One, who agreed to talk on condition his name not be used, said agents of the ruling Baath party attempted to shoot deserters. "But we decided it was either die from an American bomb or be killed by our own people," he said in the Kurdish town of Kalak in northern Iraq.
American and British warplanes continued to bomb at will. Thunderous explosions rocked the Baghdad skyline after dark, and smoke billowed from the Old Palace presidential compound. Iraqi state-run television was briefly bombed off the air, and nearly all telephone service was knocked out in the capital.
Officials in Biyare, in northern Iraq, said the assault on a compound controlled by Ansar al-Islam turned up documents, computer discs and other material belonging to Arab fighters from around the Middle East. The administration has longed claimed that the Iraqi-based group and al-Qaida are connected. But there was no immediate indication of evidence that tied Ansar to Saddam.
McChrystal said a week of intensive bombing has caused a "very significant weakening of the forces" arrayed to protect Baghdad.
Apart from the 8,000 precision-guided bombs, he said 700 Tomahawk land attack missiles have been fired at Iraqi targets since the war began.
Much of the day's fighting occurred south of Baghdad, where American forces are gathering strength for the push toward the capital.
U.S. troops staged a raid as the sun rose on Hindiyah, a city of 80,000. Iraqis used small arms fire and rocket-propelled grenades to try to prevent a column of tanks and Bradley fighting vehicles from taking control of a bridge over the Euphrates.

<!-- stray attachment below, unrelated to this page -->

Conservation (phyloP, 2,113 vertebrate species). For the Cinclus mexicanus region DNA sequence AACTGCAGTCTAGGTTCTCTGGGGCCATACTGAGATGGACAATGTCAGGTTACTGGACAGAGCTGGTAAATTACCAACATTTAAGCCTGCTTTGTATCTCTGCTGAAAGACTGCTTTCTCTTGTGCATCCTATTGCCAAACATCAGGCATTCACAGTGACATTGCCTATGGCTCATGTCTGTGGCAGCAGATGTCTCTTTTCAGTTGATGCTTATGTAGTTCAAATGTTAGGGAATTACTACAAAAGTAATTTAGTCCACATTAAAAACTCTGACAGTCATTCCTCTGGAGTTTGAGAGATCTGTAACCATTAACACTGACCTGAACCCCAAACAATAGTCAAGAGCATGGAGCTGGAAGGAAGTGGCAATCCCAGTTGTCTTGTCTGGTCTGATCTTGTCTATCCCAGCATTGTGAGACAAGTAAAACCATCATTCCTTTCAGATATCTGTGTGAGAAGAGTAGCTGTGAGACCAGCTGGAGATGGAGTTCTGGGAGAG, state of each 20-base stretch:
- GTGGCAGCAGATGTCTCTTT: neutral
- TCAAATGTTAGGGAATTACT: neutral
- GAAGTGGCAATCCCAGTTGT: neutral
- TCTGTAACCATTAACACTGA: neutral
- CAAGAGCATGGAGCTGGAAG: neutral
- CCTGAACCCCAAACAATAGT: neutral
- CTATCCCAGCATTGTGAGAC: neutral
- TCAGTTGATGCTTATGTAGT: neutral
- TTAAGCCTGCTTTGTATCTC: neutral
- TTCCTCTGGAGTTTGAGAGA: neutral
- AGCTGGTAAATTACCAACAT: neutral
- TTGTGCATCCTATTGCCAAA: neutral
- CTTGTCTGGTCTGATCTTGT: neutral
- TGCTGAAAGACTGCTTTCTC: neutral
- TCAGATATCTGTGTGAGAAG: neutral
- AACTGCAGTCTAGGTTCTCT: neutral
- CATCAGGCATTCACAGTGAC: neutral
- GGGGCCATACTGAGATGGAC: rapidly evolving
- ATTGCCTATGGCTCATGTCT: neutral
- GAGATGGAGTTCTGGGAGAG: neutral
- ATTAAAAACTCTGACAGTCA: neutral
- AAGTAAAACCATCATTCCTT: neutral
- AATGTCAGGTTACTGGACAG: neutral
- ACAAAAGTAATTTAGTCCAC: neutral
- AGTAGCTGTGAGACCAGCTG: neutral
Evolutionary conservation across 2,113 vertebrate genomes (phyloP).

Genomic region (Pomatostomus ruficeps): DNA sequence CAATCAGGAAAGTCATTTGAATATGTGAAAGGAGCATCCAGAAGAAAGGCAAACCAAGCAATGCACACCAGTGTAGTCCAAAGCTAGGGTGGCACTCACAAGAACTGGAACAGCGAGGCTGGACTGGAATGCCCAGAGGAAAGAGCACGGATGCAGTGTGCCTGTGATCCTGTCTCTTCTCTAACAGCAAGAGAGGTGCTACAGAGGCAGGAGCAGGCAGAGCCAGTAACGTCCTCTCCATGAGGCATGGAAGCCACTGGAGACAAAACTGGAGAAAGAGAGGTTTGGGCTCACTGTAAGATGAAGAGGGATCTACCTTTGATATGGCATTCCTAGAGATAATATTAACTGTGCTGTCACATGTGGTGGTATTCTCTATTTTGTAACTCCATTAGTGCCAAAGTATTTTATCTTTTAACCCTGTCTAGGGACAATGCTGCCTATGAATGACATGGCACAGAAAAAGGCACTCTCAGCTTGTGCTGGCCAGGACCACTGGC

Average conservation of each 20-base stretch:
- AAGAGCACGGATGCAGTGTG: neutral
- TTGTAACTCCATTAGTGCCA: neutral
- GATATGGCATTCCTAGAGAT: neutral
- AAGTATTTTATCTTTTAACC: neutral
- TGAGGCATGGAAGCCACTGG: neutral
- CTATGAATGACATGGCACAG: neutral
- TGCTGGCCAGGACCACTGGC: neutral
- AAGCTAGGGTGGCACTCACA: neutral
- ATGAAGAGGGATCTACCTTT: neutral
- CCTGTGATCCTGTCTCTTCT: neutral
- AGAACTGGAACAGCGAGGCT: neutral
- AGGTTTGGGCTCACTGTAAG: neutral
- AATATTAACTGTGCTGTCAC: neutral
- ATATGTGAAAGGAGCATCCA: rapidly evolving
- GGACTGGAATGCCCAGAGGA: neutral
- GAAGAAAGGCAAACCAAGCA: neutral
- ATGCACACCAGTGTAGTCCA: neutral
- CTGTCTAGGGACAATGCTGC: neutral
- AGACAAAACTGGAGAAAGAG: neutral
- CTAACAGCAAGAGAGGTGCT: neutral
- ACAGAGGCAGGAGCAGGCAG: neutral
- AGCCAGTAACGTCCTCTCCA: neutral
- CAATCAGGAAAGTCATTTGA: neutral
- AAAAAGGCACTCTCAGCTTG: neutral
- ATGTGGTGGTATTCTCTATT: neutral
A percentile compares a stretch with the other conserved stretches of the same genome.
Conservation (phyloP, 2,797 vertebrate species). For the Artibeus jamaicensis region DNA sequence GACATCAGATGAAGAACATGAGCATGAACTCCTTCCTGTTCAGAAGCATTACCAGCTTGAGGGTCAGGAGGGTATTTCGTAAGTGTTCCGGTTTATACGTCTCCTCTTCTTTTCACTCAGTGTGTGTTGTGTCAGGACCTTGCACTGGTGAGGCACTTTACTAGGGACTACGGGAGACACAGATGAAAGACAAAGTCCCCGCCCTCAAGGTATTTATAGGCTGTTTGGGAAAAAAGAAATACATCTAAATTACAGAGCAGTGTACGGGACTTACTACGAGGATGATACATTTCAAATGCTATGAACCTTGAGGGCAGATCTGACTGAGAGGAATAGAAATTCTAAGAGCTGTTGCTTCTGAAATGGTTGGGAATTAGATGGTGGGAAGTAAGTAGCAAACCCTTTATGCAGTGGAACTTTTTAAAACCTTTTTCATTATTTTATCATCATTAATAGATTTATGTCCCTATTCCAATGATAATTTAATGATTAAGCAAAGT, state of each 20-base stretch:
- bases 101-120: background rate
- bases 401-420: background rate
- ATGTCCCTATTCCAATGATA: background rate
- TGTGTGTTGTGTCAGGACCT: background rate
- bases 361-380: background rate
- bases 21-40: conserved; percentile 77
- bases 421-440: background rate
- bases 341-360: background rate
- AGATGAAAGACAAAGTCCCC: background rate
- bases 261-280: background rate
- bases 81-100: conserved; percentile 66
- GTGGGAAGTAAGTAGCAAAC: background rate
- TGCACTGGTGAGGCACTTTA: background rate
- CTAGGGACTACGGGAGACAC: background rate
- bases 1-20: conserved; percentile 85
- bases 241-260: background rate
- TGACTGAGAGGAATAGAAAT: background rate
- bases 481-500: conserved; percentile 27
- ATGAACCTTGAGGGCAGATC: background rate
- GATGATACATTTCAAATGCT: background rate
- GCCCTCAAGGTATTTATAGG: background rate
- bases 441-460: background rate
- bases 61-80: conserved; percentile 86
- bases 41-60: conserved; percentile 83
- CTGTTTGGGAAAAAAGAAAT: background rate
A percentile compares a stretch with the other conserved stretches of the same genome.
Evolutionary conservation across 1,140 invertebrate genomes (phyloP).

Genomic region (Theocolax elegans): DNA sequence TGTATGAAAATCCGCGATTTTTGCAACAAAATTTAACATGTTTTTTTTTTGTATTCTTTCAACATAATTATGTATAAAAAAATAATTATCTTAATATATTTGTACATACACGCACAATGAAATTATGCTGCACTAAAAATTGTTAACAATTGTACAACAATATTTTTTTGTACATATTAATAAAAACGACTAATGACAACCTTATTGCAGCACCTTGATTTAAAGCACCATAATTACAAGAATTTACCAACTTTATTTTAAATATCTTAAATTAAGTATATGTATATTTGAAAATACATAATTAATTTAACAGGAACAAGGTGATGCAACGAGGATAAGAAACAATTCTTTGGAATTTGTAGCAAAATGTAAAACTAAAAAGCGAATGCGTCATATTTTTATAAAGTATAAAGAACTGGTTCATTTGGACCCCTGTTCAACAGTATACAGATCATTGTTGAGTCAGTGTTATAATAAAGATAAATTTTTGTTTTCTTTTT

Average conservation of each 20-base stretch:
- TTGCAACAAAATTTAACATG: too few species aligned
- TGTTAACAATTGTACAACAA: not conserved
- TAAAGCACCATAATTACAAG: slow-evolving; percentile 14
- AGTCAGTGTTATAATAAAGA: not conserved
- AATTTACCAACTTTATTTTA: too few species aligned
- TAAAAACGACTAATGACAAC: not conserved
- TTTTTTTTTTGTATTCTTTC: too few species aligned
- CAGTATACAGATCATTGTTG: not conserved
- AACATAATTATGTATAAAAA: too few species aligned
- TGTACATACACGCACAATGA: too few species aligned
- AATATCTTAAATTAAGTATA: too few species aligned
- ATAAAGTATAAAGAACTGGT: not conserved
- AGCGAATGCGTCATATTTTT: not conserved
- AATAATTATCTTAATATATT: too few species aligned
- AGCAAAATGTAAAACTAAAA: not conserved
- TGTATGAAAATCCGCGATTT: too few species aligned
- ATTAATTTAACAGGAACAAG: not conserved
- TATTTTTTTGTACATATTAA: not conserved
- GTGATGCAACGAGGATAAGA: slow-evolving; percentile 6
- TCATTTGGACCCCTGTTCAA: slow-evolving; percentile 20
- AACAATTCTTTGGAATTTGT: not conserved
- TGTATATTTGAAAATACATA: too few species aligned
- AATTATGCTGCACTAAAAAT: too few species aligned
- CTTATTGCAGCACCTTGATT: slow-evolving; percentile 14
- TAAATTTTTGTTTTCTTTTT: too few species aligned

"This must have been important to him to send down a Republican Guard brigade," said Col. David Perkins, whose troops were facing Iraqis wearing the distinctive patches of Saddam's elite units.
Inside the city, U.S. soldiers found a small cache of weapons. But the haul was bigger at the local Baath Party headquarters.
There, the Americans found tons of ammunition and hundreds of weapons, including several boxes of American grenades marked "Property of the Ministry of Defence of Jordan."
Maps inside the building showed Iraqi military positions and the expected route of the U.S. attack.
The 1st and 2nd brigades of the 101st Airborne Division battled to isolate Najaf, a Shiite holy city. Iraqi forces attacked with mortar and small arms fire, and Maj. Carl Purvis, an Army spokesman, said the Army forces were prepared for house-to-house combat.
"They are trained and poised to do that if necessary," he said.
In Washington, the State Department said Secretary of State Colin Powell will travel to Turkey and Belgium on Tuesday for talks on the war as well as postwar reconstruction of Iraq.
Turkey is permitting use of its air space for combat aircraft, but rejected a U.S. request to allow ground troops to invade northern Iraq from Turkish territory.
In Brussels, Powell is expected to meet with NATO and European Union officials. Both organizations are split over the war.
(Copyright 2003 by The Associated Press. All Rights Reserved.)